I’ll make you a bet, do you think I could do a non-political post? I bet I can.
So I’ve taken a swing at almost anything else and why not say something about consumerism — one of the biggest and quirkiest subjects of our time? In my opinion.
Actually there is something in it worth talking and thinking about. It was made clear to me in a recent trip to some very old familiar turf. I hadn’t been through there in about ten years so sure there would be some changes.
What unfolded in front of my eyes almost defies description. Yep, everyone knows how development goes on and how it’s all done in the name of progress…or so they say. I have never seen that much change in that amount of time to one area.
I didn’t see the housing developments though they must have been there lurking in the background. Though I could not miss the amount of commercial, and I mean 90% retail, development. Other than that I could not miss the monstrous growth of schools either. (I thought they were plenty large then) But let’s just stay with the retail, business end.
Now years ago there was a hot debate over the condition of retail. The consensus seemed to be on the side of brick and mortar’s decline. Well, judging by what I saw, I can safely confirm that did not happen. But one did not expect an explosion of retail expansion anywhere. I guess anywhere other than there. Okay, it was always a hub of discount retail activity and sort of the bargain basement of the area for outlets with tourism. But no more. I saw every major chain represented that I could think of and a few new ones, too.
Of course the whole purpose of this piece was the topic of consumerism. That old debate centered on Internet sales taking over business of brick and mortars. Or at least squeezing them out of the market share. Ha, well, maybe that market is much bigger than even I originally thought. And in the marketplace there should be room for all.
Doing my own thinking about this, while driving along miles of brand new retail stores and mega-plazas, I came to the conclusion that B&M shopping is different than online. My rule of thumb now is that if you want or need an exact item you may go online to purchase it. But if you aren’t locked in on an item, want to examine things, compare or just shop then you would do well to hit the stores — despite traffic and the headaches.
I hear a trend everyone talks about where people are buying almost everything online. Some people that is. Good for them, convenience and all. But there are others who are not sold on the total online bit, not yet anyway. For them the shopping may be split between types. It occurs to me though that the total online crowd may be missing something.
If I stretch out my personal theories, which are no better than yours, I could see a day not too far away when some people may not really know how to shop in real life. That virtual shopping is much different. They got that techno-retail thing nailed.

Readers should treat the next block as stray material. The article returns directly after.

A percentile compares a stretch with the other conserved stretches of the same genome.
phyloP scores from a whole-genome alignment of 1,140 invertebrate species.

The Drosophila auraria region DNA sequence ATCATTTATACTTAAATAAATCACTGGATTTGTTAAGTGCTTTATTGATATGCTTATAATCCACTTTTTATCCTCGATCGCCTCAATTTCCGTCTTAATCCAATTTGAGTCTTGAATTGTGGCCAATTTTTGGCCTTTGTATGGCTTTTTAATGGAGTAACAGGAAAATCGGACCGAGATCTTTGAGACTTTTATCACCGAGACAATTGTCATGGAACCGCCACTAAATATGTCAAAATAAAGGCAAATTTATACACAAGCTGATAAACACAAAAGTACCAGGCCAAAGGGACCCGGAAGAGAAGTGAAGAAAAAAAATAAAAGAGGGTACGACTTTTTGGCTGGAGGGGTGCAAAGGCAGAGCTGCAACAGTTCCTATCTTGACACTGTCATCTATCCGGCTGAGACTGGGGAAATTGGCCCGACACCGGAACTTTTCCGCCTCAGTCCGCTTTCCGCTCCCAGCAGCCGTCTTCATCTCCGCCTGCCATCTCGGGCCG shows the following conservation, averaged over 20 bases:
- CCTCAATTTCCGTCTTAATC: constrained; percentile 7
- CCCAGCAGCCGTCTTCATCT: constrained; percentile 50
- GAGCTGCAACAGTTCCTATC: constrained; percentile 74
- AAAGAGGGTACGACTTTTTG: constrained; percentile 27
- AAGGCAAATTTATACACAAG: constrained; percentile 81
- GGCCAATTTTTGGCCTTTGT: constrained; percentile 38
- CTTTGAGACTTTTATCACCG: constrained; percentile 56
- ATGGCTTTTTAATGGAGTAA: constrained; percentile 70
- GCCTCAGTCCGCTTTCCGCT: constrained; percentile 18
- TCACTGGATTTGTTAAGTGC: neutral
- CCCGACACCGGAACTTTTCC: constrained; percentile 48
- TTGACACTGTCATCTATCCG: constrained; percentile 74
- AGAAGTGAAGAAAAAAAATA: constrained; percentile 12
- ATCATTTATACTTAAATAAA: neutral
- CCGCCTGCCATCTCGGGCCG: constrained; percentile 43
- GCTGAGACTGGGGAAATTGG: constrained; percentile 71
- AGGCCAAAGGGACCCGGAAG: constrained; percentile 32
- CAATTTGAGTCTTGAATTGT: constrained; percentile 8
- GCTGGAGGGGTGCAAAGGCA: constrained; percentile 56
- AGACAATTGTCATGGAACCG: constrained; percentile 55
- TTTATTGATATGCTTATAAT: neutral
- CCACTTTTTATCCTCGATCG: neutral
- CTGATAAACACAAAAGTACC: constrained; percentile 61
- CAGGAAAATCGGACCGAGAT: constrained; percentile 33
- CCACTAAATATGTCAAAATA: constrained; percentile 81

Like the way cell phones and their addictive use seems to consume people, there could be a time when people just don’t know how to do something without the smartphone or the internet. Face it, shopping is a thing most of us grew up with and adapted to. We may hate it sometimes. But I can foresee a time when some people don’t have those basic life skills. Did I just say shopping is a life skill? Sigh.
I mean actually running down the isles to find something or settle on a different thing or brand without the use of their good old technology crutch. A good trade off? After all, once in a store Google is not going to tell them what isle the coffee or pickles is in. No GPS coordinates with Siri, the obnoxious navigator. They have to look for it which will be like work to them. Physically taxing. That also requires familiarity with the store to be able to quickly find things. You can’t have that when you don’t spend time in a real store.
And I can see a time when it might require stores to have guides for newbies, walking them by hand through their mission. An adventuresome culture shock. I may be exaggerating but not by much. It could be an overwhelming or traumatic experience for them. They might think, “I remember when I was little my mother used to come through the store and she didn’t like it.” So some people may have phobias over that kind of shopping and maybe even need therapy to get accustomed to it, if they even want to.
Well, my little trip just reassured me that there still is a lively market for “retail reality.” With all the new stores someone is shopping in them. But that’s another question, just who are all these people? However, maybe I am the extreme exception because my trip had nothing to do with shopping or buying anything. Observation was enough for me.
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